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Winter comes to China shipyards facing near-record maturing debt
[SHANGHAI] China's shipyards and shipping firms face a year of near-record bond repayments, stoking speculation debt failures will spread as the economy slows.
The companies must repay 50.3 billion yuan (S$10.9 billion) of notes this year, the second highest ever after an unprecedented 54 billion yuan in 2015, data compiled by Bloomberg show.
Sainty Marine Corp, the biggest shipyard in Jiangsu province, said on Dec 23 it had 542.9 million yuan of overdue borrowings. Zhoushan Wuzhou Ship Repairing & Building Co in December became the first state-owned shipbuilder to go bankrupt in a decade, according to Minsheng Securities Co.
"Winter has come to the whole Chinese shipbuilding industry," said Xiang Feiyan, a bond analyst at Zhong Tai Securities Co in Shanghai.
"Default risks for smaller shipbuilders are high while they are struggling with the slumping economy and the government's curb on overcapacity."
Premier Li Keqiang is allowing mergers and acquisitions to consolidate the industry as he seeks to boost international competitiveness. Regional peers are also struggling as the weakest Chinese economy in a quarter century curbs demand, with Korean authorities calling for asset sales after operating losses mounted at the world's three biggest shipyards.
China's new ship orders tumbled 59 per cent in the first 11 months of 2015 from a year earlier, according to data released by China Association of the National Shipbuilding Industry on Dec 15.
Profits at manufacturers for the shipping industry dropped 28.5 per cent in the 10 months through October.
The industry hardship comes amid a slide in the nation's equities and currency this year, and after at least seven companies reneged on obligations in 2015 amid the worst economic slowdown in a quarter century.
The yield premium on the country's top-rated corporate notes over similar-maturity government bonds has fallen six basis points this week, set for its biggest weekly decline in two months.
China Bond Rating Co, a Beijing-based credit assessor, said Sainty Marine and Evergreen Holding Group have the highest default risks among shipbuilders.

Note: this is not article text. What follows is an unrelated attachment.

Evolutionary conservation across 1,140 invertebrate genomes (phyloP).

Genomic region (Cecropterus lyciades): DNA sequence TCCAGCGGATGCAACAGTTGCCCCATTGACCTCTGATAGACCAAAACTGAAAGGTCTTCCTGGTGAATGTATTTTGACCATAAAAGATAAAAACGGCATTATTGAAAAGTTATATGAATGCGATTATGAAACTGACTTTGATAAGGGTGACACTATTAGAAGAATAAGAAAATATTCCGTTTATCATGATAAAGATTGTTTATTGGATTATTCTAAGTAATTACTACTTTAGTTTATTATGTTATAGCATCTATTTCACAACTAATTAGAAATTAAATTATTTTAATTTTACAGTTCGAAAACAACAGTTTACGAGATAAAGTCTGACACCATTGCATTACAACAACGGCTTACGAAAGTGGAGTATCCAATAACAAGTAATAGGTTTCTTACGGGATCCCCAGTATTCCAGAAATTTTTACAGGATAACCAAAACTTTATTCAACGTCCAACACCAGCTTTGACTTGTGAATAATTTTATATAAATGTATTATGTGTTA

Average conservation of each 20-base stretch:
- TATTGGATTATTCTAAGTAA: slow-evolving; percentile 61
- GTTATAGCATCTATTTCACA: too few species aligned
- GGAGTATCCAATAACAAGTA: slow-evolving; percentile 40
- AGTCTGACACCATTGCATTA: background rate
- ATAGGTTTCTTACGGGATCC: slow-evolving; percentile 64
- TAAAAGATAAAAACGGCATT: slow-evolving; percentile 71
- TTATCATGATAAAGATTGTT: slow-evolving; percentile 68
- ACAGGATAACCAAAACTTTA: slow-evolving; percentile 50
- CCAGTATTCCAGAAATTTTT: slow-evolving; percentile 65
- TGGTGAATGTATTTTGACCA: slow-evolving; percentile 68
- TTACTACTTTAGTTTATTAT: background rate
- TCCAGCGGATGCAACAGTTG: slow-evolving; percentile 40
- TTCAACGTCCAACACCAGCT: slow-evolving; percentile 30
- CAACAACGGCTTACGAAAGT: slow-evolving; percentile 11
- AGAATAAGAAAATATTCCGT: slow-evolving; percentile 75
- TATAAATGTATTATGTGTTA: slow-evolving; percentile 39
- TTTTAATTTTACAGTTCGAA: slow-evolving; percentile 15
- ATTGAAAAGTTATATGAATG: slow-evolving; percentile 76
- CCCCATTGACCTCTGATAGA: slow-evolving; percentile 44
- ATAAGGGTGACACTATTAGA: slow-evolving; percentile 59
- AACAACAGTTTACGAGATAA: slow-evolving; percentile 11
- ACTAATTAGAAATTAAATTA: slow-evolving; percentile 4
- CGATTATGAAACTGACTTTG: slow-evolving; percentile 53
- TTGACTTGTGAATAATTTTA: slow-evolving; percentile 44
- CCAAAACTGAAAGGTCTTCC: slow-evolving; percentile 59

Investors in Sainty Marine's 2019 bonds have an option to sell the 780 million yuan of notes back to the issuer on Sept 18. Evergreen Holding's 400 million yuan of securities will mature on May 15.
Yu Pingfeng, a finance official at Evergreen, said the company will repay the bonds on time. An official at Sainty Marine's investor relations department, who wouldn't give her name, declined to comment.
Sainty Marine suffered a 397.5 million yuan loss in the third quarter, compared with a shortfall of 0.2 million yuan a year earlier, according to Bloomberg data. Its total liabilities of 8.3 billion yuan exceeded its 7.8 billion yuan of assets as of Sept 30.
"We may see the first bond default in the shipbuilding industry this year," said Zhong Tai Securities' Xiang.
"But we can't exclude the possibility local governments may step in if the troubled company's fall would have a big impact on local employment or the economy."
Jiangsu Guoxin Investment Group Ltd, a state-owned investment company, provides a guarantee for the 2019 debentures issued by Sainty Marine, according to its prospectus.
At a meeting late last year, bondholders urged the shipbuilder to disclose a comprehensive repayment plan and redeem some of the notes before the due date, according to a Dec 29 company statement.
"At the bondholder meeting, Guoxin expressed strong willingness to bail out the Sainty Marine bond," said Wei Yuanyuan, a bond analyst at China Bond Rating in Beijing.
"Whether Sainty Marine will default will depend on whether it can get external support."
Pengyuan Credit Rating Co on Dec. 4 downgraded Sainty Marine's issuer rating to B from BB, citing sluggish demand and financial losses. The yield on its 2019 bonds was at 6.82 per cent before trading was halted from Aug 6, according to exchange data.
Evergreen Holding had a loss of 407.6 million yuan in the first nine months of 2015, compared with profit of 321.8 million yuan a year earlier, according to a company statement.
The yield on its 2018 debenture climbed 66 basis points this week to 12.12 percent, exchange data show.
"There have been an increasing number of shipbuilders going bankrupt since 2012," said Ms Wei at China Bond Ratings. "As the industry is cutting capacity we may see more bankruptcies or credit events."